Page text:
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What does a catastrophic earthquake in the US look like?

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posted on Apr, 24 2012 @ 11:17 PM
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Well, there is little need to wonder what a mega-quake in the U.S. would look like. A recent thread inspired putting this together but isn't intended to discuss that. It did occurr to me though that few people have probably dug into Government sites deeply enough to realize Uncle Sam has asked this question. Repeatedly. Uncle Sam has put his best minds on it and they've not only come up with an answer of what this will look like some day, but specifically, what it will likely feel like in different areas based on geology.

Here is the Los Angeles area after a 7.8 quake is projected and run as a scenario by the U.S.G.S.:



...and here is a historical 7.8 quake in the same region but from a slightly different fault line for geography and geology.


Source

The difference in effect is striking. However, it's amazing to see just how critical those factors are for making calamity vs. a very bad day. Here is a staggering 9.0 off the Pacific Northwest.



and finally, I am sure everyone would feel a little jipped if I didn't include this one for context and pure doom porn fascination.
Be honest now... Here is New Madrid, Missouri. It's not quite the same level of the last triple set of quakes, but close enough for context.


Source


Now these scenario maps show a scale a little different than most people are used to seeing on the MSM reports. Everyone is familiar with the numbered scale showing strength. The Roman Numerals at the bottom of these scales are something different though and it isn't simply a variation to display the same number. It's called the Mercalli Scale and I believe it's actually more relevent to the actual impact of a quake.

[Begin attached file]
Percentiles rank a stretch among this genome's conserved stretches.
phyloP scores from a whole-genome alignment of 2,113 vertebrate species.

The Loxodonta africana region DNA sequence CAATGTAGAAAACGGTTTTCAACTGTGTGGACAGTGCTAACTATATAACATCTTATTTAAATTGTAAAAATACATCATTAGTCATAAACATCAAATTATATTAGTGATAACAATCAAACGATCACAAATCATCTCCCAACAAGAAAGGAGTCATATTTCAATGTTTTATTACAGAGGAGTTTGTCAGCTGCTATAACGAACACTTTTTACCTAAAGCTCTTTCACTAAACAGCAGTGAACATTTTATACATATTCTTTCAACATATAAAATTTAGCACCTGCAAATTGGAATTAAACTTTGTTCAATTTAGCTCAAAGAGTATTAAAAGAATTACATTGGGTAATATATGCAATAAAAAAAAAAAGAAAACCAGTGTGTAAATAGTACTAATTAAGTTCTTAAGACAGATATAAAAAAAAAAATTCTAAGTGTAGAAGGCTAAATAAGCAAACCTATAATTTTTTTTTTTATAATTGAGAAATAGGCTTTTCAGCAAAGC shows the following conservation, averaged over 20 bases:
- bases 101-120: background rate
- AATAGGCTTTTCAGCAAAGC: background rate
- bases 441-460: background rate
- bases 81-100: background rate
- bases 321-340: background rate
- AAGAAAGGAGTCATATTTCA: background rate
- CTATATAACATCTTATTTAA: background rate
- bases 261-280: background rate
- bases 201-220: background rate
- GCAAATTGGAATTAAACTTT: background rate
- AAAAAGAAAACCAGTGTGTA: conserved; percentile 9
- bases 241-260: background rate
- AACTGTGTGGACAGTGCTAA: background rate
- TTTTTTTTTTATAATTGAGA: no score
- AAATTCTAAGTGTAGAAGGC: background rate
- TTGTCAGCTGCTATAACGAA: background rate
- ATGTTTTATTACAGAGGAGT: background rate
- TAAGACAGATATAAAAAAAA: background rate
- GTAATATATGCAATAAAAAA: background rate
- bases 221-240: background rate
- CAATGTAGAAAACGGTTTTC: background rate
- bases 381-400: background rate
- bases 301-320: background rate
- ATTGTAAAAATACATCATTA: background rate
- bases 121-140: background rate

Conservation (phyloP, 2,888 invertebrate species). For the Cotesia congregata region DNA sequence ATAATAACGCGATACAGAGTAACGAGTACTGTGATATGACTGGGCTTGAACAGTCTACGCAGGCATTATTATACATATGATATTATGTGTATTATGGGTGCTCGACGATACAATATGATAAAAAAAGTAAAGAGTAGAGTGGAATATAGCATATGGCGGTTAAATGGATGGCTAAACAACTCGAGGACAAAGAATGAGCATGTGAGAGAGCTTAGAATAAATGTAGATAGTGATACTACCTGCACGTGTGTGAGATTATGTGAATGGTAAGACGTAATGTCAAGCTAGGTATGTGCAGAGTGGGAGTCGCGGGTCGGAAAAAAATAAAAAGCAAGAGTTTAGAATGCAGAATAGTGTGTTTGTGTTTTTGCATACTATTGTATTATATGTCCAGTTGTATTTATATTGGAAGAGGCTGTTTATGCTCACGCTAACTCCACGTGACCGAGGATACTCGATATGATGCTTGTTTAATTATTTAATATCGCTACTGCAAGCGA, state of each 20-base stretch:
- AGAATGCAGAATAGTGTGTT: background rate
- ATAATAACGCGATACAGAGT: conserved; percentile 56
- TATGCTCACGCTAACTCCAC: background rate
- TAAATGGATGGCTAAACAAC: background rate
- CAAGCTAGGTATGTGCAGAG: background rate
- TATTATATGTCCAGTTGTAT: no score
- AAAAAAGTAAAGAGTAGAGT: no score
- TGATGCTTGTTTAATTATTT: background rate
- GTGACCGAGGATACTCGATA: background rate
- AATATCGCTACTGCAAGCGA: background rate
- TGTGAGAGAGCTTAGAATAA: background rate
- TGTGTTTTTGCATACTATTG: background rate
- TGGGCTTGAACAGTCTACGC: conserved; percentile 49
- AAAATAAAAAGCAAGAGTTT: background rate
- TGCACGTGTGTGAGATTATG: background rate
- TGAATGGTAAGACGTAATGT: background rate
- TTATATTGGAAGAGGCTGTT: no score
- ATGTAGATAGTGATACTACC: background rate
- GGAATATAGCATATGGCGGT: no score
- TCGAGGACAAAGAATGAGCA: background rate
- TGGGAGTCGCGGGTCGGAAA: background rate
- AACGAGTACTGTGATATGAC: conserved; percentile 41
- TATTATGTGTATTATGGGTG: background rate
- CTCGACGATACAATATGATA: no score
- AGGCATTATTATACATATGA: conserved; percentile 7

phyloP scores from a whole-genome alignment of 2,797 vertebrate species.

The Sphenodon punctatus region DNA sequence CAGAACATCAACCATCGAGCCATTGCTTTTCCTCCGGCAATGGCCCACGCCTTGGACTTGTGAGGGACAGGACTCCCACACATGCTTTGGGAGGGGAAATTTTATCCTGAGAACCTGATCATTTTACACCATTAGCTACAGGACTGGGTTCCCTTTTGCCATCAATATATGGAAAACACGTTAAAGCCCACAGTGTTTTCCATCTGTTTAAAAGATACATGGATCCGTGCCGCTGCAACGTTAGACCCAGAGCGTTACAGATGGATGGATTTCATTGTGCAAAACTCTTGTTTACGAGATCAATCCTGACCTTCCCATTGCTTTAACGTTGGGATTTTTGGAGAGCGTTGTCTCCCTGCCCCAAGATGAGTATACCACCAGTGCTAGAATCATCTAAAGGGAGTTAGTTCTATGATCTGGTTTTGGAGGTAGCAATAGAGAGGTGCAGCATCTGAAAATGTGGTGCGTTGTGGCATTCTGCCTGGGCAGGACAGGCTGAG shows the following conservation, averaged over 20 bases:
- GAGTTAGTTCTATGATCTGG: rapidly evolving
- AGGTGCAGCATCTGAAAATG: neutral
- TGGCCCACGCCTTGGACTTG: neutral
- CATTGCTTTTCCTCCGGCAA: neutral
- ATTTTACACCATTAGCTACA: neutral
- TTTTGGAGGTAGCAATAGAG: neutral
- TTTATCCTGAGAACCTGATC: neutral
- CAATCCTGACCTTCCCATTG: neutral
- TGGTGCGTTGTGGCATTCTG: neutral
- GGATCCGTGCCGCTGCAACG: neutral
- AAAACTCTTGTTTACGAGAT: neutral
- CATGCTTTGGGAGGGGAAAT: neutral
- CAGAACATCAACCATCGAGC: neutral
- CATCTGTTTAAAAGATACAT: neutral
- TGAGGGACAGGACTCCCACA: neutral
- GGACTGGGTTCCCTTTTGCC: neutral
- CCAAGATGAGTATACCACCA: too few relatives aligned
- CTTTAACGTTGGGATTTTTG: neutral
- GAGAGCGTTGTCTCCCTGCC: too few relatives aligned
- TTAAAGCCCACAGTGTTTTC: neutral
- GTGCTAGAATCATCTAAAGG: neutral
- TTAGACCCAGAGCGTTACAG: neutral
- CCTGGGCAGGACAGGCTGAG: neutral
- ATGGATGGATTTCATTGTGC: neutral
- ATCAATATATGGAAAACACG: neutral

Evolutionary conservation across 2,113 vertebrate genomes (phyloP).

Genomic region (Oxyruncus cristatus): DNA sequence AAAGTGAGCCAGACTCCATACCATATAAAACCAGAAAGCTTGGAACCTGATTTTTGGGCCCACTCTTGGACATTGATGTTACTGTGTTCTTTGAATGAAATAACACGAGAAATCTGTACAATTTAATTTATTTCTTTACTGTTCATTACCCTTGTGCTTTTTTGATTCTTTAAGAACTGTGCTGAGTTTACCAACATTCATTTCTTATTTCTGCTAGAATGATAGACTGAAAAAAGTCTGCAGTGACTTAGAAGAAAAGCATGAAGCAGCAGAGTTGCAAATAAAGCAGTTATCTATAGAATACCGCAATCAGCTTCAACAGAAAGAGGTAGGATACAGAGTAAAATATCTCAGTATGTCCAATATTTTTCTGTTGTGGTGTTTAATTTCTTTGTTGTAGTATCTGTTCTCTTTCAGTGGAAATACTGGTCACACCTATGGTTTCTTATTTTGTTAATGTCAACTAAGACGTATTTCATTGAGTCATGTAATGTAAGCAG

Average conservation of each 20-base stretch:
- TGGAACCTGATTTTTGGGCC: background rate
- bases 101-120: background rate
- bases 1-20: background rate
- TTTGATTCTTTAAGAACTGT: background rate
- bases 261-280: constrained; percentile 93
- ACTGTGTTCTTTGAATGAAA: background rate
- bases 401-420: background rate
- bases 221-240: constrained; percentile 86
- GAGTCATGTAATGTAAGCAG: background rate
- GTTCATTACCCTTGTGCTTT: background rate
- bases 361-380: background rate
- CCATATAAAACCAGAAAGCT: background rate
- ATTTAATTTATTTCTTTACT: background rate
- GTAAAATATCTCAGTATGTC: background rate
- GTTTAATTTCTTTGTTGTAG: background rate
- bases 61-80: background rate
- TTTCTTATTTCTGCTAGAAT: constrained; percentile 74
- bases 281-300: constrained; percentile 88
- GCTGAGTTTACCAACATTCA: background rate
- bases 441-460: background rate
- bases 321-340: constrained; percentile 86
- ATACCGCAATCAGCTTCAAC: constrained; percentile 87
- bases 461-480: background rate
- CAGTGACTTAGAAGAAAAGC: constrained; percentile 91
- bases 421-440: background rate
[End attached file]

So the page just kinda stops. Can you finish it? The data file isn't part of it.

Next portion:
As the 9.0 shows, an ENORMOUS quake isn't necessarily a calamity for the land nearby. Likewise, the 7.8 in the L.A. Basin is deep red across a sickening area I personally know as very dense population that just runs as solid city across that whole area of the map.


The Mercalli Scale for Earthquake Intensity and Damage

Anyway, I thought everyone might find this interesting for context and some mental perspective for what quakes of this size are projected to look like in a real and literal way. Uncle Sam really has taken the time to know.
edit on 24-4-2012 by Wrabbit2000 because: (no reason given)




posted on Apr, 24 2012 @ 11:49 PM
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reply to post by Wrabbit2000
 


A sensible part of your post is that each of those earthquakes has a decent chance of happening in a few hundred years. One can construct horrific scenarios across the Midwest, through Seattle, or around New England, but the chances of those are more remote.

These $100B+ quakes are sobering.



posted on Apr, 24 2012 @ 11:49 PM
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maybe,
llke this?






posted on Apr, 25 2012 @ 12:09 AM
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Originally posted by JohnVidale
reply to post by Wrabbit2000
 


A sensible part of your post is that each of those earthquakes has a decent chance of happening in a few hundred years. One can construct horrific scenarios across the Midwest, through Seattle, or around New England, but the chances of those are more remote.

These $100B+ quakes are sobering.

These are 100% scenarios, of course. It's all a part of what the U.S.G.S. creates and makes public on it's site. In terms of actual likelihoods go, the USGS also covers that, actually.

Various probability maps of the lower 48 states and other areas

The odds that any one of these quakes actually happen in the near future are remote to the extreme and even out to 50 years on the USGS national projection the link above shows, it's not likely. So..Odds are, none of us see a super-quake like this in the U.S. in our lifetimes. At least, we all hope to be so lucky.